Considering their dire 2015 performance, 2016 is definitely a step up for McLaren. The car itself looks easier to drive, allowing the drivers to push more, and incremental engine upgrades have helped to propel the team up the grid to a point where they are now challenging for points as opposed to challenging Manor for who would be backing up the field. The latest update at Silverstone was followed by the strongest showing of the year so far in Hungary, and while Honda bosses concede they are still trailing F1’s other engine manufacturers, the gap at least appears to be closing.

The team still need to up their game in terms of reliability, as 6 DNFs so far, while an improvement over last year, is hardly encouraging, and since their performance gains, these issues are starting to cost them points finishes. On the whole though, and with recent encouraging hires to their technical team, the team are starting to regain the slick composure in their racing operation that was once characteristic of their title winning years.


LOOKING FORWARD

As previously indicated, one of the big questions facing McLaren is the identity of their 2017 driver lineup, with the team keen to get Stoffel Vandoorne in the car as soon as possible. At the moment, and barring any decision by Alonso to call time on his F1 career if he is unhappy at any point with the look of future development, it looks like it will be Jenson Button that will be making way. Williams have previously shown an interest in resigning the driver who they gave a debut to way back in 2000, but with their performances dipping in the past year after a brief return to the sharp end of the grid in 2015, Button may see this as swapping like for like, and as a driver at the stage of his career where he wants to be challenging for wins every race, F1’s most experienced active racer may well decide to call it a day.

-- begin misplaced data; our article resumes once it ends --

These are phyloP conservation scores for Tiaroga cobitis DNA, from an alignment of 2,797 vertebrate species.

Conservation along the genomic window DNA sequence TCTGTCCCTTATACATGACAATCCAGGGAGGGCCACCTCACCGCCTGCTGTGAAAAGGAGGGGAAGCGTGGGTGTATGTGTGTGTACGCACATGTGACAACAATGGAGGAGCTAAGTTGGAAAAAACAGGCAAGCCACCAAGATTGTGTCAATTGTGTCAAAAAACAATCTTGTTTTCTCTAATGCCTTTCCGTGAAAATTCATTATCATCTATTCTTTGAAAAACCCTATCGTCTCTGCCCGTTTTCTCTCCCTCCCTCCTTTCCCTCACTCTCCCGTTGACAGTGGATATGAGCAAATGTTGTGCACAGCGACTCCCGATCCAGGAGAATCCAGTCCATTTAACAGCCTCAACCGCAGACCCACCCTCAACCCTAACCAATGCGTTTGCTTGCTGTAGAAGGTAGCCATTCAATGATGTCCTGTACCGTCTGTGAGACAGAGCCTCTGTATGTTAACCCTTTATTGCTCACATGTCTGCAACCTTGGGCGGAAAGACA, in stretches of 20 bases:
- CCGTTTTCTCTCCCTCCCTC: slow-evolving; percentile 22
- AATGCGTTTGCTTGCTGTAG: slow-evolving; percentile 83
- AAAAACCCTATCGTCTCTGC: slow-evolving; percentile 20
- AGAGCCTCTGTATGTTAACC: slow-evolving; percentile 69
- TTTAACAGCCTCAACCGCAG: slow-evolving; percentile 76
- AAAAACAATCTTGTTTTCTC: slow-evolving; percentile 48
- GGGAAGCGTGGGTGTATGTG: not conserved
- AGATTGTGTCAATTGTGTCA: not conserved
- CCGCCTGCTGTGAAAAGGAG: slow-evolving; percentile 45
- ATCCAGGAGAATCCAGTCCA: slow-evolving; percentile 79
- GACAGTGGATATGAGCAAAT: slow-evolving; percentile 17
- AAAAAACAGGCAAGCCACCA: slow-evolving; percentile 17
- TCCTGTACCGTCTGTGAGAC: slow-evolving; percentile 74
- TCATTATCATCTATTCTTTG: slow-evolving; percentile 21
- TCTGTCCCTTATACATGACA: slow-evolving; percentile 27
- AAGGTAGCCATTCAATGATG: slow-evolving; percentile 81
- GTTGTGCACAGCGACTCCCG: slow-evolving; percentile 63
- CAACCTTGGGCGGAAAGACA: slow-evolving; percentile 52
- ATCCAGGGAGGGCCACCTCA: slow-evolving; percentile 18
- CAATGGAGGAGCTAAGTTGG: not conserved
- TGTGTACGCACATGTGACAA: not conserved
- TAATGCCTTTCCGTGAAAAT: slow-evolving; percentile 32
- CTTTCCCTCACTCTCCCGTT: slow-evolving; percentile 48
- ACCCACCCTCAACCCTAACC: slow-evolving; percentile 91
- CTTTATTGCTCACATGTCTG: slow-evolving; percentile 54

While McLaren’s gains have been obvious to see over the past year, they now stand at a crossroads in terms of development. Honda brought an upgraded engine to Silverstone, and are keen to push on with development, but whether they will ultimately decide to roll out incremental improvements this year, or wait and build to a more significant step forward for 2017 remains to be seen. Their drivers certainly believe they are on the up however, with Alonso believing that with the right upgrades this season, McLaren could be fighting for 4th place in the constructors standings, and then push for race wins in 2017, following a rules shake up which could play into the team’s hands. This is certainly a more optimistic outlook than we have heard previously, but whether this is something Alonso is trying to convince himself of to maintain his motivation will only really be seen as this/next season plays out. Here’s hoping though, the return of McLaren to the front of the grid would definitely be a welcome sight for many fans around the world.

 


Nick Brown

By day I work as a Audio Technician in Liverpool, UK, but when I'm not doing that I'm Formula 1 Editor for RealSport!

I've followed Formula 1 from about 8-9 years old, taking in the battles of the likes of Hill/Schumacher and Hakkinen/Schumacher, all the way through to the modern day battles of Hamilton and Vettel. I am a McLaren fan, so the last few year's haven't been great, but at least Fernando Alonso has given us a few things to smile about in that time!

F1 2016 MIDSEASON REVIEW: MCLAREN MAKE GAINS